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Don’t hide your phone number

The other day we had a problem with one of our domestic suppliers. It was the sort of problem where we thought it would be helpful to speak to someone and so we looked up the telephone number on their website. It wasn't there. There was an invitation to be helped by a chat box or to send an email but no telephone number.


Even companies with telephone numbers seem to have devised a circulatory message that sends you to their website. What a pain we customers must be! It is so much easy to ignore us if we are required to write in. Some people have estimated that it is 10 times more expensive to have someone sitting and taking the call rather than receiving a message by email. Maybe some companies hope that the faff of contacting them digitally will remove some of the customer service enquiries. Less enquiries means lower costs.


Or does it? How do you feel about a company that doesn't offer a personal contact? I guess you would feel that they don't want to engage with you, or at least not in a personal way. And what does this say about them? It surely says that they are not so concerned about delivering great customer service.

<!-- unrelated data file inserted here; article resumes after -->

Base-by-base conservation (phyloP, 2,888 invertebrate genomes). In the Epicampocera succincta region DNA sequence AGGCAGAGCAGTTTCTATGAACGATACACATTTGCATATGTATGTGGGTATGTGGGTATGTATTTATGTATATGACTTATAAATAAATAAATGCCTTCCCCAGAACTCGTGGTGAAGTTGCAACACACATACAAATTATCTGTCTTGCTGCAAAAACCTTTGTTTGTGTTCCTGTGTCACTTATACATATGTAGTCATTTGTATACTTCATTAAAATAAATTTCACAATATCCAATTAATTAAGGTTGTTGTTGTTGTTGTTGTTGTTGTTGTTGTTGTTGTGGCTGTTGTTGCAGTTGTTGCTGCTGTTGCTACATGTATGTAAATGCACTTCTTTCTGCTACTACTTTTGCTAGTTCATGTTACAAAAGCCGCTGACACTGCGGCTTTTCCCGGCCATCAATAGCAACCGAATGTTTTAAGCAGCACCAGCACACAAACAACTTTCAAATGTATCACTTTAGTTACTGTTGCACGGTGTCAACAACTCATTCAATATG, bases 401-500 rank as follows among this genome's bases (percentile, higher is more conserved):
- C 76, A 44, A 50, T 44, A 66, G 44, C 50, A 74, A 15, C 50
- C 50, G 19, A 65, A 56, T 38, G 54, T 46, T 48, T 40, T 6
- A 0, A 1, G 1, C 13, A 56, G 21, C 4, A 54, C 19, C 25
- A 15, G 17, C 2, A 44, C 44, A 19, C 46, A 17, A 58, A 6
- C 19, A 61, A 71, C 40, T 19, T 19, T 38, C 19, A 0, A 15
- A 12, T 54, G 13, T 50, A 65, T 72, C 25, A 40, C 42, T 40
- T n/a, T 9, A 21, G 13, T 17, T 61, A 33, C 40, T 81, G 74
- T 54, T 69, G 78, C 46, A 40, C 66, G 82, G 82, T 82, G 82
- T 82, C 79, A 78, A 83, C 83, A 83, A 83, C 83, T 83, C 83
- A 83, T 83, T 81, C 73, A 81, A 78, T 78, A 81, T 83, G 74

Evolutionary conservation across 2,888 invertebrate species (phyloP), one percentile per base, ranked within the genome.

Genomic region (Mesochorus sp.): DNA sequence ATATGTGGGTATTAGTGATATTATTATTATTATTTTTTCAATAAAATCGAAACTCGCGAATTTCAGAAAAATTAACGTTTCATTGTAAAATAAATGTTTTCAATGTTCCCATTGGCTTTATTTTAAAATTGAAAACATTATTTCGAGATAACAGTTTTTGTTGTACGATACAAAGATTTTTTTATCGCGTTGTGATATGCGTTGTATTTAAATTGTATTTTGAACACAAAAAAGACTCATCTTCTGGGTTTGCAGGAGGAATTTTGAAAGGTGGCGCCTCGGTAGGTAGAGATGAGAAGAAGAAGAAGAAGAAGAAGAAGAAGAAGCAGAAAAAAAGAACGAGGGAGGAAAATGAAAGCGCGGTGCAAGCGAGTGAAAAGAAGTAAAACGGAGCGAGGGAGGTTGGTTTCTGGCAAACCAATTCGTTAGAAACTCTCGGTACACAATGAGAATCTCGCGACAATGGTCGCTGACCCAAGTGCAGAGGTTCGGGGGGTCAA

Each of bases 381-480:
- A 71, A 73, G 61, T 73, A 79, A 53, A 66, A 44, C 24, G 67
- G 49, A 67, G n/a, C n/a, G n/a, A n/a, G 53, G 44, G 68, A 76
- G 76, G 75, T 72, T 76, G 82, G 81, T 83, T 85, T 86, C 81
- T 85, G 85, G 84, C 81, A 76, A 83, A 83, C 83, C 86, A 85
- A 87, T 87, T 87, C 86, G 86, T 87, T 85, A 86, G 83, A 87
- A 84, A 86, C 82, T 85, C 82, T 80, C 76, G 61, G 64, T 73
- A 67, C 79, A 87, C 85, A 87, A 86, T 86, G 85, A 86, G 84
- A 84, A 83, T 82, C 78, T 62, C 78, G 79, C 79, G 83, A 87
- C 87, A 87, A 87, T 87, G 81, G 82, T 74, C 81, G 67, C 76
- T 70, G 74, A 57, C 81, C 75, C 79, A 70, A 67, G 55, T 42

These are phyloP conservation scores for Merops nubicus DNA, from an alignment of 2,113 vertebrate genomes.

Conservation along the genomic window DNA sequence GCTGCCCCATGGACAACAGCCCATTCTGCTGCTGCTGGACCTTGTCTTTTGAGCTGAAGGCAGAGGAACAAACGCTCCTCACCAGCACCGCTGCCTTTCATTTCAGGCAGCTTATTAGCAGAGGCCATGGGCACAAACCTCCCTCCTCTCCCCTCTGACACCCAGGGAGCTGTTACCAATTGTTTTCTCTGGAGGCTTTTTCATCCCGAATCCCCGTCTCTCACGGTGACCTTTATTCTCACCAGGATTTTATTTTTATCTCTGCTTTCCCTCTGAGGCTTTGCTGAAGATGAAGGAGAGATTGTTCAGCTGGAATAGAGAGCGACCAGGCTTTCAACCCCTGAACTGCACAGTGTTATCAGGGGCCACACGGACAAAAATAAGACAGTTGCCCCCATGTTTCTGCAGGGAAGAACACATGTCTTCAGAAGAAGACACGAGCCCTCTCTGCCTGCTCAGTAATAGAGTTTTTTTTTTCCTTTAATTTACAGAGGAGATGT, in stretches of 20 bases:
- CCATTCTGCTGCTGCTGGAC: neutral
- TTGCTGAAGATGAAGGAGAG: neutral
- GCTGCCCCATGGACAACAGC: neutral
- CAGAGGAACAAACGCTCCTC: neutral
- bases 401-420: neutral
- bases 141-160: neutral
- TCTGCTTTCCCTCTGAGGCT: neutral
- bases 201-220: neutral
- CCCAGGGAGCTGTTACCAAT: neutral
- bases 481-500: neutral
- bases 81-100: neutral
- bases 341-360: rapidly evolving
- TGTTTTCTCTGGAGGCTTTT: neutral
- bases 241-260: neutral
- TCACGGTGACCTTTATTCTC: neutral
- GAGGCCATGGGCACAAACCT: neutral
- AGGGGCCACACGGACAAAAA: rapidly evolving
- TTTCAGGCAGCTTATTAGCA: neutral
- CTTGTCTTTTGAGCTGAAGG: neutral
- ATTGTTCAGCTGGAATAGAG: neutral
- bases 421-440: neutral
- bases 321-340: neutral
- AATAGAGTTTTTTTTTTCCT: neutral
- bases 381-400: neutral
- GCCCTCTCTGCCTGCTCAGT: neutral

It tends to be the larger businesses that hide their telephone numbers. A tradesperson would find it very difficult to exist if they didn't share a telephone number with prospective customers. 24 years ago we established B2B International and as a fledgling business we needed to make it very easy for people to contact us. Everyone in the company had to sign off emails with our address, the office telephone number and their mobile number. It is the same today. It is a mark of a company that says we want to stay in touch and this is how you can do so.


A great exemplar of customer service is the late Tony Hsieh who established Zappos, the online shoe and clothing company. He was of the view that repeat customers and word-of-mouth were crucial to building sales. He built a company with sales revenue of $1 billion in just 10 years and sold it to Amazon in 2009 for $1.2 billion. We doubt that he could have achieved this by hiding the phone number.

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